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Commentary: Do we need more special privileges for Triangle Square?

A rendering shows a wraparound digital billboard proposed for Costa Mesa's Triangle Square.
A rendering shows a wraparound digital billboard proposed for Costa Mesa’s Triangle Square and how it might appear at night.
(Courtesy of Selbert Perkins Design)

Does Costa Mesa need giant electronic billboards on our major streets, spewing ads from dawn till 2 a.m., all day, every day? That’s what the owners of Triangle Square want.

They’re asking the city to approve about 2,700 square feet of lighted digital signs with constantly changing copy. Yet, city codes clearly state that “electronic changeable copy signs, except theater marquees and time/temperature signs” are prohibited. Why is this even being considered?

From the beginning, the Triangle Square project has gotten special privileges, including increased floor area ratio and height, decreased parking, decreased open space and decreased setbacks.

And because rules applying to other businesses in Costa Mesa somehow don’t seem to apply to Triangle Square, a special sign program was approved. At first, approved signage was less than 1,900 square feet.

Over time, this was repeatedly increased. If businesses at Triangle Square were struggling, the solution seemed to be to just add more signage. This happened time and time again until reaching the currently approved 3,445 square feet. But business at the center still languished.

Never mind that access and parking are inadequate. Never mind that commercial rents at the center might be too high. Just add still more signs! Business will flourish!

But the electronic billboards won’t be limited to advertising businesses at Triangle Square. One might wonder, then, how the signs will help businesses at the shopping center if they urge potential customers to go to South Coast Plaza, SOCO or elsewhere.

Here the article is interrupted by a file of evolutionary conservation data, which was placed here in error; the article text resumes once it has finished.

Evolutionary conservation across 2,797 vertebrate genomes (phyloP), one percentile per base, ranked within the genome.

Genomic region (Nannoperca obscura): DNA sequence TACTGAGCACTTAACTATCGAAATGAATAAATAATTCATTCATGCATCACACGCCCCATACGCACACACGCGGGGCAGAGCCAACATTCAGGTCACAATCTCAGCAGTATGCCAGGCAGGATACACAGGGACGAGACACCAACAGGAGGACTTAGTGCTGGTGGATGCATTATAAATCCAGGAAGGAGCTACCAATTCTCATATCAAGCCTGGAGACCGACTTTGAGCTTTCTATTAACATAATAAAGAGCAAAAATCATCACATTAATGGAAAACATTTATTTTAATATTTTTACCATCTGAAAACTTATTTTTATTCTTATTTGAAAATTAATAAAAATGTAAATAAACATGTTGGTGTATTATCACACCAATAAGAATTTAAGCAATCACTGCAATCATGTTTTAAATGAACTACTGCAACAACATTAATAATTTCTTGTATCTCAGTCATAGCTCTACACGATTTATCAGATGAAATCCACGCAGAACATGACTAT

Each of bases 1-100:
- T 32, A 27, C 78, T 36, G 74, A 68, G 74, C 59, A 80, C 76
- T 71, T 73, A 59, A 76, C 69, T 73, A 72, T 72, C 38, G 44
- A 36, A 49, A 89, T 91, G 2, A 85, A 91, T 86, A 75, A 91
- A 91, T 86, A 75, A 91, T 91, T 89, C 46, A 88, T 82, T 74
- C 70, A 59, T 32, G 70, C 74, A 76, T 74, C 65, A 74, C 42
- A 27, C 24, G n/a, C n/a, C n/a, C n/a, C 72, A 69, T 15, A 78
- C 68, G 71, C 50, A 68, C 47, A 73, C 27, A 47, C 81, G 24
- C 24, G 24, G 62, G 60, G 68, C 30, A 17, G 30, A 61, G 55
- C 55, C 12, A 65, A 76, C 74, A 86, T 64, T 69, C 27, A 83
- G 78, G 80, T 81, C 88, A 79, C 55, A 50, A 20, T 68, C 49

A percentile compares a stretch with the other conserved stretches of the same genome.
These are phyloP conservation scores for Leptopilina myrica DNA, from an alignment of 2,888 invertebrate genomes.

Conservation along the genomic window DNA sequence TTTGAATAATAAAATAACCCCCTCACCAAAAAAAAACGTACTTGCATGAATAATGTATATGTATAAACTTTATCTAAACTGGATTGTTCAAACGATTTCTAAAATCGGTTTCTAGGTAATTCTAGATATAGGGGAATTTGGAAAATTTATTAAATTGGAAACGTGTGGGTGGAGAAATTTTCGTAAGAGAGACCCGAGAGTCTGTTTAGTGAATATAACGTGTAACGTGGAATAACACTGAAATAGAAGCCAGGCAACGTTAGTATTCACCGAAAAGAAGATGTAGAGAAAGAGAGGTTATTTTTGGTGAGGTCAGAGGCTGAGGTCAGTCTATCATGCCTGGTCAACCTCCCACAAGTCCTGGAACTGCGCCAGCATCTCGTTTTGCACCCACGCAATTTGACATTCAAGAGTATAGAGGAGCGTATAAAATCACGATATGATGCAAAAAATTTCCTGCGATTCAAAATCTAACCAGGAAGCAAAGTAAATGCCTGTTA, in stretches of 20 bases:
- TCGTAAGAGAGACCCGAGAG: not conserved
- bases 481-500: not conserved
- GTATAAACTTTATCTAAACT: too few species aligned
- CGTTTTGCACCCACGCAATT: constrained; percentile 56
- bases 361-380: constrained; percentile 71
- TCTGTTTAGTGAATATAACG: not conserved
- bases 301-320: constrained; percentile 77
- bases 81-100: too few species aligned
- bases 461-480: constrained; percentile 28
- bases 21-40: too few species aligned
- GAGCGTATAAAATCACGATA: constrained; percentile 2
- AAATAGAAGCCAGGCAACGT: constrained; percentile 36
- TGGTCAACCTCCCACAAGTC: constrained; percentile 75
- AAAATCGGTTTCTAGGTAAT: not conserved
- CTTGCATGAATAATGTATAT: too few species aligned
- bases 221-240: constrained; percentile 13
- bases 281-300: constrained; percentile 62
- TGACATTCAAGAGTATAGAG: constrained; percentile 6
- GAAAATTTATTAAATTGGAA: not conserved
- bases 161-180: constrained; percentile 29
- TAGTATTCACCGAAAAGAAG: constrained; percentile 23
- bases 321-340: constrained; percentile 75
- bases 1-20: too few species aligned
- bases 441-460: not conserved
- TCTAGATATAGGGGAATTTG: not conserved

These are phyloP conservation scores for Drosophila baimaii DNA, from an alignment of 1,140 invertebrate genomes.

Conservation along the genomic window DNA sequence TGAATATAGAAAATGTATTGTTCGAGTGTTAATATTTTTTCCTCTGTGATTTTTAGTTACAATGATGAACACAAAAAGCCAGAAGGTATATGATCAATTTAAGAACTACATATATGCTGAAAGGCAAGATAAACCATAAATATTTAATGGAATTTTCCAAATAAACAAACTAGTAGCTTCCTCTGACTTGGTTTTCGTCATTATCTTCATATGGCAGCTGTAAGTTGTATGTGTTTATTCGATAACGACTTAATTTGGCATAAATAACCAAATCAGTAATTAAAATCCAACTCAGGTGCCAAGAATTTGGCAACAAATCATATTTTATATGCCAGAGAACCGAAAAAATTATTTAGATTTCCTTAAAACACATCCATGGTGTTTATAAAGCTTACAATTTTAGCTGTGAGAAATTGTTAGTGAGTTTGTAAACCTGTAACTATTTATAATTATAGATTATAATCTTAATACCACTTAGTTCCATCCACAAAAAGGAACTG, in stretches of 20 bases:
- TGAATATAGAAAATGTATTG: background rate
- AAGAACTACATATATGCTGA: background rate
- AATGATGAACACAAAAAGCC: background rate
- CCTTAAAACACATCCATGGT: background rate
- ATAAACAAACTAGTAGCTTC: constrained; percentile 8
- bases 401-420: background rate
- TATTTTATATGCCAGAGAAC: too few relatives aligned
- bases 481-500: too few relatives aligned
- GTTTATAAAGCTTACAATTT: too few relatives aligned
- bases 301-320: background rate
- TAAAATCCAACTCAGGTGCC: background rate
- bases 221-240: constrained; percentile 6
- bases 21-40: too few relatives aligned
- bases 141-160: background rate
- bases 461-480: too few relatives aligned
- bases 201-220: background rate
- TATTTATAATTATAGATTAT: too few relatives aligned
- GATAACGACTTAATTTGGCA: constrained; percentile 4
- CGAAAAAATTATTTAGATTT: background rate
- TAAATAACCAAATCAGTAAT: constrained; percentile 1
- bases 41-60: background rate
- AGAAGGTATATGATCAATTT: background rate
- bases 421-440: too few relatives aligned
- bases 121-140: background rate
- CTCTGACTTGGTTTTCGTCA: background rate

Under the applicant’s current ask, total signage, including the lighted billboards, would top out just short of 5,000 square feet, several times what would normally be permitted for a typical commercial use in the city. More special privileges for Triangle Square at the expense of Costa Mesa residents.

Homes on the east side and elsewhere nearby will be victimized by the bright lights and constantly changing sign copy. Residents’ evening enjoyment of their yards or balconies will be impaired. The visual blight will reduce property values.

Worse, the signs will be dangerous. Clearly, the electronic billboards are designed to attract attention — attention that should be applied to driving.

In the past five years, 134 accidents have occurred on just the stretch of Newport Boulevard between 18th and 19th streets, adjacent to Triangle Square. Seventy of these involved injuries. That’s over two accidents a week! And more than one injury a week! And that’s just on Newport Boulevard. What about on Harbor Boulevard and 19th Street?

The city should be working to reduce distractions for drivers in that area. Adding more is the last thing they should be doing! And doing so in Distracted Driving Month, as Costa Mesa police urge us to “focus on the road.”

The project is being touted as a solution to economic problems due to the coronavirus pandemic, but the Daily Pilot just covered the financial windfall coming to Costa Mesa under the federal COVID-19 relief program.

Things are beginning to open up and the economy is beginning to recover. And don’t city leaders keep claiming Costa Mesa’s in great shape financially?

Even if not, why justify a permanent change in the nature of Costa Mesa’s downtown in response to a shorter term problem? Long after COVID-19 becomes a dim memory, the signs will be with us for decades to come.

Or at least until Triangle Square asks for still more special privileges. Isn’t it time they were required to obey the same rules as everyone else in Costa Mesa?

Sandy Genis, former Costa Mesa mayor

Jay Hunphrey, former vice mayor/mayor pro tem, Costa Mesa City Council

Wendy Leece, former vice mayor/mayor pro tem, Costa Mesa City Council

Katie Arthur, east side Costa Mesa resident

Mary Spadoni, east side Costa Mesa resident

Anna Vrska, east side Costa Mesa resident

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